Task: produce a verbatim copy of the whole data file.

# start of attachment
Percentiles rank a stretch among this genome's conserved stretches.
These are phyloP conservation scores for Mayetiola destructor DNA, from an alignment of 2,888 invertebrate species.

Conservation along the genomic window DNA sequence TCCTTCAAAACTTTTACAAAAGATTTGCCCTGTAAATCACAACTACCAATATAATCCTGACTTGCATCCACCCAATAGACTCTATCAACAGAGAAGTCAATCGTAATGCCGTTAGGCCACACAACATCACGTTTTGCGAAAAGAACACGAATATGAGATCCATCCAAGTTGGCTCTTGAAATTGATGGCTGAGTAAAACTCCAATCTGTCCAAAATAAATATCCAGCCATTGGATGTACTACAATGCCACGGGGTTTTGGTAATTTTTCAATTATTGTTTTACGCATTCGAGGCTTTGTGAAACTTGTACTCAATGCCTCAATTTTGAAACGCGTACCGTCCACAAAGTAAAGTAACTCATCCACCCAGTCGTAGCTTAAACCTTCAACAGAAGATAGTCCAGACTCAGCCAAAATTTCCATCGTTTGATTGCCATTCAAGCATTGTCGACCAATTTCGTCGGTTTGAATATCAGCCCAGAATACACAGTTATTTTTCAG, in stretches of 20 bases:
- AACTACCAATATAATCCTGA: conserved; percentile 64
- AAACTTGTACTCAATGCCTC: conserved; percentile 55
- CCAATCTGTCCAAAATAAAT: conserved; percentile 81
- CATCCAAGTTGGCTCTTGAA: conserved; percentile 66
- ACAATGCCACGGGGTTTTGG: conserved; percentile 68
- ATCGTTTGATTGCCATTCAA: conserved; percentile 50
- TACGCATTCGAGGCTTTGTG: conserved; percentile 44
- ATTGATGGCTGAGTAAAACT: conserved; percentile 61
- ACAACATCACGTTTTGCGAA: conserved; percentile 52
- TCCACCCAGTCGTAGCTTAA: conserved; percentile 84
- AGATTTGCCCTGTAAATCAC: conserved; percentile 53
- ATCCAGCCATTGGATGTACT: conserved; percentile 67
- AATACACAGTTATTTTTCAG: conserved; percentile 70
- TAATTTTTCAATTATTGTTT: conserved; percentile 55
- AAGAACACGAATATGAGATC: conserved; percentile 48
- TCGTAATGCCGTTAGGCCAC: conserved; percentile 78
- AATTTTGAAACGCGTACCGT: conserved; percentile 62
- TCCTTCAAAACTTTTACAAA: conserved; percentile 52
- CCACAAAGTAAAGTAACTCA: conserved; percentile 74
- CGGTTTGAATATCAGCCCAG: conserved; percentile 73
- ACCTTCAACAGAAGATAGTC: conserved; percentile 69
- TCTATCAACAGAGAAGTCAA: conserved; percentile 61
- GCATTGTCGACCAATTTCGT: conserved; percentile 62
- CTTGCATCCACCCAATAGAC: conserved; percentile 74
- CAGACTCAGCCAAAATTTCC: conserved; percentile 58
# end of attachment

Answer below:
Percentiles rank a stretch among this genome's conserved stretches.
These are phyloP conservation scores for Mayetiola destructor DNA, from an alignment of 2,888 invertebrate species.

Conservation along the genomic window DNA sequence TCCTTCAAAACTTTTACAAAAGATTTGCCCTGTAAATCACAACTACCAATATAATCCTGACTTGCATCCACCCAATAGACTCTATCAACAGAGAAGTCAATCGTAATGCCGTTAGGCCACACAACATCACGTTTTGCGAAAAGAACACGAATATGAGATCCATCCAAGTTGGCTCTTGAAATTGATGGCTGAGTAAAACTCCAATCTGTCCAAAATAAATATCCAGCCATTGGATGTACTACAATGCCACGGGGTTTTGGTAATTTTTCAATTATTGTTTTACGCATTCGAGGCTTTGTGAAACTTGTACTCAATGCCTCAATTTTGAAACGCGTACCGTCCACAAAGTAAAGTAACTCATCCACCCAGTCGTAGCTTAAACCTTCAACAGAAGATAGTCCAGACTCAGCCAAAATTTCCATCGTTTGATTGCCATTCAAGCATTGTCGACCAATTTCGTCGGTTTGAATATCAGCCCAGAATACACAGTTATTTTTCAG, in stretches of 20 bases:
- AACTACCAATATAATCCTGA: conserved; percentile 64
- AAACTTGTACTCAATGCCTC: conserved; percentile 55
- CCAATCTGTCCAAAATAAAT: conserved; percentile 81
- CATCCAAGTTGGCTCTTGAA: conserved; percentile 66
- ACAATGCCACGGGGTTTTGG: conserved; percentile 68
- ATCGTTTGATTGCCATTCAA: conserved; percentile 50
- TACGCATTCGAGGCTTTGTG: conserved; percentile 44
- ATTGATGGCTGAGTAAAACT: conserved; percentile 61
- ACAACATCACGTTTTGCGAA: conserved; percentile 52
- TCCACCCAGTCGTAGCTTAA: conserved; percentile 84
- AGATTTGCCCTGTAAATCAC: conserved; percentile 53
- ATCCAGCCATTGGATGTACT: conserved; percentile 67
- AATACACAGTTATTTTTCAG: conserved; percentile 70
- TAATTTTTCAATTATTGTTT: conserved; percentile 55
- AAGAACACGAATATGAGATC: conserved; percentile 48
- TCGTAATGCCGTTAGGCCAC: conserved; percentile 78
- AATTTTGAAACGCGTACCGT: conserved; percentile 62
- TCCTTCAAAACTTTTACAAA: conserved; percentile 52
- CCACAAAGTAAAGTAACTCA: conserved; percentile 74
- CGGTTTGAATATCAGCCCAG: conserved; percentile 73
- ACCTTCAACAGAAGATAGTC: conserved; percentile 69
- TCTATCAACAGAGAAGTCAA: conserved; percentile 61
- GCATTGTCGACCAATTTCGT: conserved; percentile 62
- CTTGCATCCACCCAATAGAC: conserved; percentile 74
- CAGACTCAGCCAAAATTTCC: conserved; percentile 58